A restoration is just what it sounds like – it’s a way of restoring your damaged tooth to its original state.
Today, decay or damage doesn’t have to mean the end of the tooth. There are any number of ways of restoring or repairing decayed or damaged teeth so that they can be just as beautiful and durable as they ever were, and so that they can be virtually indistinguishable from the teeth that they are intended to replace.
Fillings are intended to do just what the name would suggest – they fill small holes in your teeth, and prevent future decay. When teeth are filled, the decayed and diseased areas are removed, and then a filling material is placed in the cavity to create a healthy tooth.
Crowns are put in place to protect severely damaged teeth. You could think of a crown as a sort of “hat” for a really bad tooth. Often, a crown is placed following other extreme methods of restructuring a tooth.
Inlays & Onlays
What happens when your teeth are so damaged that a filling isn’t going to do the job, but a crown would be overkill? When that happens, the proper solution could be an inlay, or an onlay. These are fillings that are created outside your mouth, in a dental lab, and then sent to your dentist to be bonded to your tooth. When it fits inside your tooth, it’s an inlay. When it covers your tooth, it’s an onlay.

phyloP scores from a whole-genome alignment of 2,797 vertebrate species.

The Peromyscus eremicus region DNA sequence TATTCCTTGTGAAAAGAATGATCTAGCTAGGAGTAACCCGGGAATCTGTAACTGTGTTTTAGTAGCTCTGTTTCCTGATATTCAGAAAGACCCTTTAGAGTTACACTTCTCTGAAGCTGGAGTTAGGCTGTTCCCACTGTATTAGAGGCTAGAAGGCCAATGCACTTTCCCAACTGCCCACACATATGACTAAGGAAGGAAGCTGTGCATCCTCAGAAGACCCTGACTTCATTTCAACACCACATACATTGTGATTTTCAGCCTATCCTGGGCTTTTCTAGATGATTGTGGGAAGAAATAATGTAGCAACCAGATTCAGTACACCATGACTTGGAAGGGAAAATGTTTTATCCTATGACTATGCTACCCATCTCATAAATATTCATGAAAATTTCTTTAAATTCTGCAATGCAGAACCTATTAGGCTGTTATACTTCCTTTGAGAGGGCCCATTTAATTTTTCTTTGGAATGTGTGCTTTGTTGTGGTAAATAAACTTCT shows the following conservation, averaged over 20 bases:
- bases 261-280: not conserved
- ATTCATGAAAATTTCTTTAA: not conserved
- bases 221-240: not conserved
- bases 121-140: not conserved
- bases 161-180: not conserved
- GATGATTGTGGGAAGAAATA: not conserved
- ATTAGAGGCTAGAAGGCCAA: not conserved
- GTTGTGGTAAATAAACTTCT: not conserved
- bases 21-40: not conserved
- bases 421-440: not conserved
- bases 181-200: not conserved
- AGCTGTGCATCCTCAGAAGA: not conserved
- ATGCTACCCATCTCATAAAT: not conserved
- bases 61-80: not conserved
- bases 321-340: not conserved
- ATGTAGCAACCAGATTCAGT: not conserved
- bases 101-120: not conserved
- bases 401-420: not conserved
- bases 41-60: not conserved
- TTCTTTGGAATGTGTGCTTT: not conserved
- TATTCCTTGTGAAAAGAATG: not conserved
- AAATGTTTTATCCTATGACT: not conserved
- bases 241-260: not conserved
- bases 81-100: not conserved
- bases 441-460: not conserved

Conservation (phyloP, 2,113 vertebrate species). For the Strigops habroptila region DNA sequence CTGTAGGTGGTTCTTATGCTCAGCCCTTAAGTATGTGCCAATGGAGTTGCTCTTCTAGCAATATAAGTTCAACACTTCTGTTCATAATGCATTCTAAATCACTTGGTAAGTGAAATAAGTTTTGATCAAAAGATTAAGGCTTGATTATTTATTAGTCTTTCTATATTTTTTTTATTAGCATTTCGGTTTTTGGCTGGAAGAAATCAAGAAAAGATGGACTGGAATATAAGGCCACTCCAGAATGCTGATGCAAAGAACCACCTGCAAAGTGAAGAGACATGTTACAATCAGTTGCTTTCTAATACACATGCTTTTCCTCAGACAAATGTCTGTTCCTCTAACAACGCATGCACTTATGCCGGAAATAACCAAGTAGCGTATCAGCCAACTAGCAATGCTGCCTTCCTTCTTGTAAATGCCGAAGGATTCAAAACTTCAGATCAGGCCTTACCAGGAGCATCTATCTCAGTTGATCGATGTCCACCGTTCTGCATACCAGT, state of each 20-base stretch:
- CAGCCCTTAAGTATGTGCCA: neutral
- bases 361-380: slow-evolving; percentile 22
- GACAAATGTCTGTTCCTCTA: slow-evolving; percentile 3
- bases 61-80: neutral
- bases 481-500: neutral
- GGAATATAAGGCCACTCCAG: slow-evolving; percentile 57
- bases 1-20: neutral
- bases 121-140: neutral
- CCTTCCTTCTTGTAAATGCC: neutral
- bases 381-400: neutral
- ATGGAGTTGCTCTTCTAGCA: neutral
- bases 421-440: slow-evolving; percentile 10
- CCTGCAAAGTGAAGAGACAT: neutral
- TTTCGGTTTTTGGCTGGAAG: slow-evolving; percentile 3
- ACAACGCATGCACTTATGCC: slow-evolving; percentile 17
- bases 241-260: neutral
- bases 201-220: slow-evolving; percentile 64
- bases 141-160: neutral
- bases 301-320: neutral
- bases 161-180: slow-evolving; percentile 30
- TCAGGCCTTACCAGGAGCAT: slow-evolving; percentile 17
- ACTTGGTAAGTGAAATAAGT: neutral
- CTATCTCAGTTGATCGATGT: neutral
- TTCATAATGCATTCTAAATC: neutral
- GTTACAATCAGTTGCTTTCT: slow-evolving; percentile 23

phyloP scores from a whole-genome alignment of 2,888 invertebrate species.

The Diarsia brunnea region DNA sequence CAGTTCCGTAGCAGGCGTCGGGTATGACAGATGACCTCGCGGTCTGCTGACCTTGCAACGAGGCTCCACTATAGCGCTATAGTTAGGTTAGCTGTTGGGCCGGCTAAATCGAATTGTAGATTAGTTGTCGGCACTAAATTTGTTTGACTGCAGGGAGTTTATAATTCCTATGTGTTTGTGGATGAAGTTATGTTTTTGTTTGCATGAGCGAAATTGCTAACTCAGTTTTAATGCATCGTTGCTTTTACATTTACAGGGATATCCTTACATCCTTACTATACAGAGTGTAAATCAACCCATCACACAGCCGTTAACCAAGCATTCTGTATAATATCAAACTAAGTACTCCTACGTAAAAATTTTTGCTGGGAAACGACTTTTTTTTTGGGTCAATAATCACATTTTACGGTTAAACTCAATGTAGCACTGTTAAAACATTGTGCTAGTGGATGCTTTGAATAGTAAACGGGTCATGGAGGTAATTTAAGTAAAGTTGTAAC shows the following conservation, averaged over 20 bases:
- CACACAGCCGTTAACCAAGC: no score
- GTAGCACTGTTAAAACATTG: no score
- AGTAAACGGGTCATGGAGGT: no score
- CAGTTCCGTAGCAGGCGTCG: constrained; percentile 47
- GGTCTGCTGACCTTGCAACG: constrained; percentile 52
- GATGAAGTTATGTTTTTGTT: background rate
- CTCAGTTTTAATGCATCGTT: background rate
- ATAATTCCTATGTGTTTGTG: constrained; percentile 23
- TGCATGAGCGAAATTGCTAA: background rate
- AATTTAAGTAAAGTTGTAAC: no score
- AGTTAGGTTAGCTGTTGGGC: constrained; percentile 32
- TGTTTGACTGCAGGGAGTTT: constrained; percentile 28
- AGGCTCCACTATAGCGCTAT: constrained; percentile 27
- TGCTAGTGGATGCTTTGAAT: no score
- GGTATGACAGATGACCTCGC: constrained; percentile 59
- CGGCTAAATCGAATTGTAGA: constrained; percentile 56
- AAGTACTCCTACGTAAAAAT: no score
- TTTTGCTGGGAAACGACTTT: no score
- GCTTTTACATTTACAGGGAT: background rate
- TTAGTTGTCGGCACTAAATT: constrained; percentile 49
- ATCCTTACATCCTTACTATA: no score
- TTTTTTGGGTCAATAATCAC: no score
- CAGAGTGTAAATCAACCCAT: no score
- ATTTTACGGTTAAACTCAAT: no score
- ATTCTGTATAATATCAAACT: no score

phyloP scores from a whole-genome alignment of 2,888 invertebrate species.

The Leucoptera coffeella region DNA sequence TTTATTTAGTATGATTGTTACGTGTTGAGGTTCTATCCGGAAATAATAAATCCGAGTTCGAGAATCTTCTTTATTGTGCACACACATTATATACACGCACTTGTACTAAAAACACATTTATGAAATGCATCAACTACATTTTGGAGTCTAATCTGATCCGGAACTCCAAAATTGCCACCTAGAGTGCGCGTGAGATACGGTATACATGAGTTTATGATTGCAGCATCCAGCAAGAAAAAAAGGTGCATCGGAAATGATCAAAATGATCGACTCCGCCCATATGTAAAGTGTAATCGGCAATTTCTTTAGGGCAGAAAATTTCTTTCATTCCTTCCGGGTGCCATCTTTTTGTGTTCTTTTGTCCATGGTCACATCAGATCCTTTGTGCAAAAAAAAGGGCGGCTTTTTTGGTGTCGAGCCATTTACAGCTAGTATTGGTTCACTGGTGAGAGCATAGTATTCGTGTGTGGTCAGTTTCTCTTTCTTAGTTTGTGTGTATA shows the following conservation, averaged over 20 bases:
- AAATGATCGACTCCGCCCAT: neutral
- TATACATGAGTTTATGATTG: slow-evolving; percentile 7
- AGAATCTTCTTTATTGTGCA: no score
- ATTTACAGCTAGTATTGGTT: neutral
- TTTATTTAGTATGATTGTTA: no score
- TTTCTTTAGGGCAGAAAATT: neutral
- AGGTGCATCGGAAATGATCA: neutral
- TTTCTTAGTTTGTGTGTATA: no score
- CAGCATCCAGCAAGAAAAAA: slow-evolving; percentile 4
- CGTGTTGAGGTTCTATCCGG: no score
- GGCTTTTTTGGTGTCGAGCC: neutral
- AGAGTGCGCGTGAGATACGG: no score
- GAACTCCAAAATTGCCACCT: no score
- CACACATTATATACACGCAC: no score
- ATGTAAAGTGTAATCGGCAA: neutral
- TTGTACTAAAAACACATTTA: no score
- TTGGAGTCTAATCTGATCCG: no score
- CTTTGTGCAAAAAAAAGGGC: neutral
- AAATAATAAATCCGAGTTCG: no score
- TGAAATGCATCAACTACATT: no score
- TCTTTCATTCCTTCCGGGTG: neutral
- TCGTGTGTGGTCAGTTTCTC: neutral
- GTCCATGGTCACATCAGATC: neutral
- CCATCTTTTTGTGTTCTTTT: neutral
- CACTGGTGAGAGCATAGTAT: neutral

So, how do you get one? Well, when you need an inlay or an onlay, your dentist numbs your tooth, takes out the existing decay, and then takes an impression of your tooth, which is sent to the lab where your inlay or onlay will be manufactured. You’ll get a temporary filling that will protect your tooth until your inlay or onlay is ready, and then on your next visit, your permanent inlay or onlay will be attached. Once that’s done, you’ll have an artificial tooth that will be as strong as, or stronger than, your original tooth.
Text Copyright © 2015 Louis K. Cheung DDS PS – All rights reserved. Images used under license from Dear Doctor, Inc.